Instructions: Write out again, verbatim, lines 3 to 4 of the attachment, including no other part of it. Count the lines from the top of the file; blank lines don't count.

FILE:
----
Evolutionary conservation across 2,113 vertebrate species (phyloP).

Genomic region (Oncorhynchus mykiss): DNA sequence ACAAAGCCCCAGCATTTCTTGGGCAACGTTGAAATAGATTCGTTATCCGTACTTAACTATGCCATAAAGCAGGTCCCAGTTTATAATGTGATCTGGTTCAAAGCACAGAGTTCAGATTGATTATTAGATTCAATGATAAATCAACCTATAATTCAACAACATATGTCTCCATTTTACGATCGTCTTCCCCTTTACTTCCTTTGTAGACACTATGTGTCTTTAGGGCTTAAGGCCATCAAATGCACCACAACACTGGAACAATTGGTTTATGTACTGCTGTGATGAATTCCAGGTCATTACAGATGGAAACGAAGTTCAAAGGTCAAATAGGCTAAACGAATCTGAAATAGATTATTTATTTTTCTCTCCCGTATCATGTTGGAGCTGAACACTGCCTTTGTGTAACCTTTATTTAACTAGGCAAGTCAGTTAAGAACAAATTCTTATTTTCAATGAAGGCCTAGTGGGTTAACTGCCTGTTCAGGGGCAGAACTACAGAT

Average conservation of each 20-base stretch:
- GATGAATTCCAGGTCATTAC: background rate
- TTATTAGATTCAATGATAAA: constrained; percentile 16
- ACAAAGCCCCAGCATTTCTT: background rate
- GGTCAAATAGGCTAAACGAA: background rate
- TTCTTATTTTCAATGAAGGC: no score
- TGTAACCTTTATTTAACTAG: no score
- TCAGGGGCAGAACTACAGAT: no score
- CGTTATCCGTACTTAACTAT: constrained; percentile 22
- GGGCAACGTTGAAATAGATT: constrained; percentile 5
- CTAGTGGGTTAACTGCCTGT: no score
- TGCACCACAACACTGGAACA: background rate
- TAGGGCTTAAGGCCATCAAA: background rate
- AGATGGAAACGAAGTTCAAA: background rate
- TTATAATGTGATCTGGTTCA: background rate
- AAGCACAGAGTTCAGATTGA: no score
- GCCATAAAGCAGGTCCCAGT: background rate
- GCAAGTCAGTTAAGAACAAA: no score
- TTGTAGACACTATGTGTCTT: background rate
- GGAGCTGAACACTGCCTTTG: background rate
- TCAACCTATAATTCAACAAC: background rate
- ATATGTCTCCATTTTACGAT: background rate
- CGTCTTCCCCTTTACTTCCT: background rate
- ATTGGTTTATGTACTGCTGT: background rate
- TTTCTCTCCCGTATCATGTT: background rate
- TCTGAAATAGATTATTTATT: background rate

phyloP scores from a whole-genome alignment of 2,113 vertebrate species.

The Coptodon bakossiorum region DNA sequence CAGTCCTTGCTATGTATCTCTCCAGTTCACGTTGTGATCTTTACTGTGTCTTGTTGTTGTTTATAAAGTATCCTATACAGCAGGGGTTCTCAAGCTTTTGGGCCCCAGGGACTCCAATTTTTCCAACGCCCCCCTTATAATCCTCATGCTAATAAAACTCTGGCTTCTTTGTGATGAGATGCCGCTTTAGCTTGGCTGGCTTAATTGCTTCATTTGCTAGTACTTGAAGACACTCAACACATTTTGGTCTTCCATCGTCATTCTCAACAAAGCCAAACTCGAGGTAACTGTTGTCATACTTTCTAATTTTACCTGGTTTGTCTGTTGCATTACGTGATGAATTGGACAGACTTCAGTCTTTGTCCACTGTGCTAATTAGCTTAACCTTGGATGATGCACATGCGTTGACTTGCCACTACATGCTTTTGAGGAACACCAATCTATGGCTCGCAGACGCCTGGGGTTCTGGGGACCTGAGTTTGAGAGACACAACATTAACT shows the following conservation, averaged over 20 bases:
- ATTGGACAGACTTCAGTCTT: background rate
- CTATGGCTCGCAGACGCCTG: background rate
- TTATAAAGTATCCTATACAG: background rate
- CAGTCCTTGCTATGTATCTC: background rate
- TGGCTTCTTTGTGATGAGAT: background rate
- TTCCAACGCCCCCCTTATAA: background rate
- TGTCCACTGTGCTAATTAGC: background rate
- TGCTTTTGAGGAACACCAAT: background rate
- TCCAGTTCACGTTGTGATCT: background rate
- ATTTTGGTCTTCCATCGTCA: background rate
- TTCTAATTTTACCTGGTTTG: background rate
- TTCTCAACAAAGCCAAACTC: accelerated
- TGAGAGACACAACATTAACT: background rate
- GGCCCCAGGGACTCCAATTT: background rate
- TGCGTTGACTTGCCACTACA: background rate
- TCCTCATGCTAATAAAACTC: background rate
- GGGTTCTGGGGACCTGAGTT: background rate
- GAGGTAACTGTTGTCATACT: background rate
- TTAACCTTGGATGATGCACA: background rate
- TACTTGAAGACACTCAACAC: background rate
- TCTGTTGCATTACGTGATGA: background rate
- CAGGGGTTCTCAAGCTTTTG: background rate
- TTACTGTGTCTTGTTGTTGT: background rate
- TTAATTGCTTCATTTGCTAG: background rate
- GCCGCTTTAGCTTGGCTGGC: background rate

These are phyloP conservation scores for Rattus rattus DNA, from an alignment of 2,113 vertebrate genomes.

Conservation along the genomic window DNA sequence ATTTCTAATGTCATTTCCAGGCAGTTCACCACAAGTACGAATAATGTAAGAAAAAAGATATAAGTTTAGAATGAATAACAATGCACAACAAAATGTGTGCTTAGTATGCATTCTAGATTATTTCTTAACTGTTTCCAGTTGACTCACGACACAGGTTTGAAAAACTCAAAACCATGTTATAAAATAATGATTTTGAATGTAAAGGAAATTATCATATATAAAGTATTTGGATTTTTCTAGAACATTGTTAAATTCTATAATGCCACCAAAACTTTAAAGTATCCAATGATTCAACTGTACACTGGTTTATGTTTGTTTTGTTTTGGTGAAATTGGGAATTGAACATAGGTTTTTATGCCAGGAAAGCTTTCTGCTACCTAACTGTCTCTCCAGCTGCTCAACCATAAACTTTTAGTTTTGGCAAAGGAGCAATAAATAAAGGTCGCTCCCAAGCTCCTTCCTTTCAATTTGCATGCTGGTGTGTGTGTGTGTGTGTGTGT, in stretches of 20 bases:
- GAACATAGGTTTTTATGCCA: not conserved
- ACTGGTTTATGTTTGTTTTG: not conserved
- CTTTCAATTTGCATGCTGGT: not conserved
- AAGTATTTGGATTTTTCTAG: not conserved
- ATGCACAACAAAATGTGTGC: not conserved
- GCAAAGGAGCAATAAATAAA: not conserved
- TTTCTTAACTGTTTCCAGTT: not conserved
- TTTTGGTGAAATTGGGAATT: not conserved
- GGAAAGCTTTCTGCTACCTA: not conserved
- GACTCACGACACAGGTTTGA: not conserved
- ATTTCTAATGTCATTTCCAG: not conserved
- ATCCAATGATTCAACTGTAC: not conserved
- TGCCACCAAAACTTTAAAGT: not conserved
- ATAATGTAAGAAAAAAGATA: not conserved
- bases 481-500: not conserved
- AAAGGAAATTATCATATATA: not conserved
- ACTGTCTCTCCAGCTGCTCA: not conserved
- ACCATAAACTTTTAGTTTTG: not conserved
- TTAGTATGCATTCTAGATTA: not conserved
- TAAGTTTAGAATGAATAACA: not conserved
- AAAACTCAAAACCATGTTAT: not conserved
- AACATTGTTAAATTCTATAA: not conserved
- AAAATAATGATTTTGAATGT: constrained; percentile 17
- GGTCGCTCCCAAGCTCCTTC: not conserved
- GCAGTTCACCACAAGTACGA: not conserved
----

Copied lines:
Average conservation of each 20-base stretch:
- GATGAATTCCAGGTCATTAC: background rate